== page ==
Reflections on Week 10

There was some stimulating debate on the Multiple Meanings forum. People approached the discussions in very different ways. s.

Commentary on an artist, their work or even a single picture, often contains phrases like “this raises questions about X”. Those questions are rarely formulated or asked, let alone any answers that may be possible responses. That form of words tended to evince a negative reaction from me. Why say that if you don’t even go on to ask the question? This week has helped me get over that stance. I started to understand that adopting the position of a questioner or critic, is part of the process of interrogating work.

Realise that questions may be asked of this work.
Formulate some of them.
Ask some of the questions.
Consider possible answers.
Be critical of the answers.
Formulate more questions.

Repeat until you run out of time or motivation, not when you think you have answered the questions adequately.

I also became interested in the idea of photographs as attractors of meaning.

“Photographs, like places and artifacts, attract meaning. The meaning is not inherent or fixed. When we create a photograph, we express our own vision and ascribe our own meaning, but also provide a locus for others to create their own readings of our work. Some of our photographs will attract more meaning than others, but we can’t know which will be winners and losers, our job is to carry on making photographs”.

“In late June 1962, photographer Bert Stern had a three day shoot with Marilyn Monroe. He thought he was photographing a superstar. In fact he was creating a visual obituary. Marilyn was dead six weeks later and Stern had taken the last photographs of her. When we take a picture, we have no idea of the life or the meaning that it will ultimately take on”.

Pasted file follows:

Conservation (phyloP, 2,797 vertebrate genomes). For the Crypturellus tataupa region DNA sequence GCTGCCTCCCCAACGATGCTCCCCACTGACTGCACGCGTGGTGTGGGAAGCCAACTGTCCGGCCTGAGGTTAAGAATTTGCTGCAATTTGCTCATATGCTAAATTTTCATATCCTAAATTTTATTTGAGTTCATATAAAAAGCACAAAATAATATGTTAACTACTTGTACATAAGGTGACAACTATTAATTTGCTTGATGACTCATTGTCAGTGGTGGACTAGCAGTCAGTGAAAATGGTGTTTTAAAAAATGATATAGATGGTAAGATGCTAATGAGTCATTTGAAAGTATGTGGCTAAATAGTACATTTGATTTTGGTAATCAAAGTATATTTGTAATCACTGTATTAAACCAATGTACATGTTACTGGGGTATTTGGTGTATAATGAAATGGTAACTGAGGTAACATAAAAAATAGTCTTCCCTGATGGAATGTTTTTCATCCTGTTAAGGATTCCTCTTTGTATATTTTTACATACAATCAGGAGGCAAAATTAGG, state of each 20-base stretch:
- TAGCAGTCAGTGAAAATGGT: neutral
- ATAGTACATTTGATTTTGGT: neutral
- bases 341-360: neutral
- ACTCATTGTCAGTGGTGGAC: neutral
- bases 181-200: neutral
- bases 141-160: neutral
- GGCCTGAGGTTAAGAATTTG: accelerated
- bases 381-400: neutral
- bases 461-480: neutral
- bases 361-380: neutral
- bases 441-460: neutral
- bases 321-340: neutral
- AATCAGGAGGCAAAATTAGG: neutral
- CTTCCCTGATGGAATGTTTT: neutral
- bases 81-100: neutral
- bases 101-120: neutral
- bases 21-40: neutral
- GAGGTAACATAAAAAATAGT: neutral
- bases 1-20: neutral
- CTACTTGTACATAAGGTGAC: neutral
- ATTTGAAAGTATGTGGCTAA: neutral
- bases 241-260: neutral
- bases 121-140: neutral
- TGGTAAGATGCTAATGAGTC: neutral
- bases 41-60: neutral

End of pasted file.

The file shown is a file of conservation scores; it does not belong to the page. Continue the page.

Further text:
It seemed to me that a photograph has a kind of gravity of meaning about it. For some photographs, that gravity is weak and the photograph may not mean very much to most people (although it could mean a lot to a small group of people or single person). Other pictures attract enormous interest and spawn many attempts at understanding. The meanings can then attract each other, with the most widely held meanings coalescing into generally held views about the photograph. Even then the meaning of a photograph does not enjoy a fixed status. Subsequent events can then shift the democratic understanding of the photograph.
Innocent pictures of Bill Clinton with his intern, Monica Lewinsky, later became evidence of their dalliance.
Pictures of Michael Jackson became tainted by the allegations made against him.
The image of Princess Diana posing alone in front of the Taj Mahal ( a monument to a dead queen) became symbolic of her estrangement and early death.

Then it must be asked, what is the nature of this gravity of meaning? I would suggest that it is a matrix of forms of appeal.

A picture of something familiar; a loved one, a familiar face, a place that is recognised.
A picture that meets our standard of being aesthetically pleasing.
A picture which shocks.
A picture that is heart-warming.
A picture that motivates.
A picture which is declared significant by other commentators.
A picture which flatters us.
A picture of an important event.

This is not an exhaustive list. Nor do all the factors of the matrix need to be operating to make the picture meaningful. But a combination of some of these factors is likely to be exerting an appeal when a picture becomes interesting to us, or to a larger audience.

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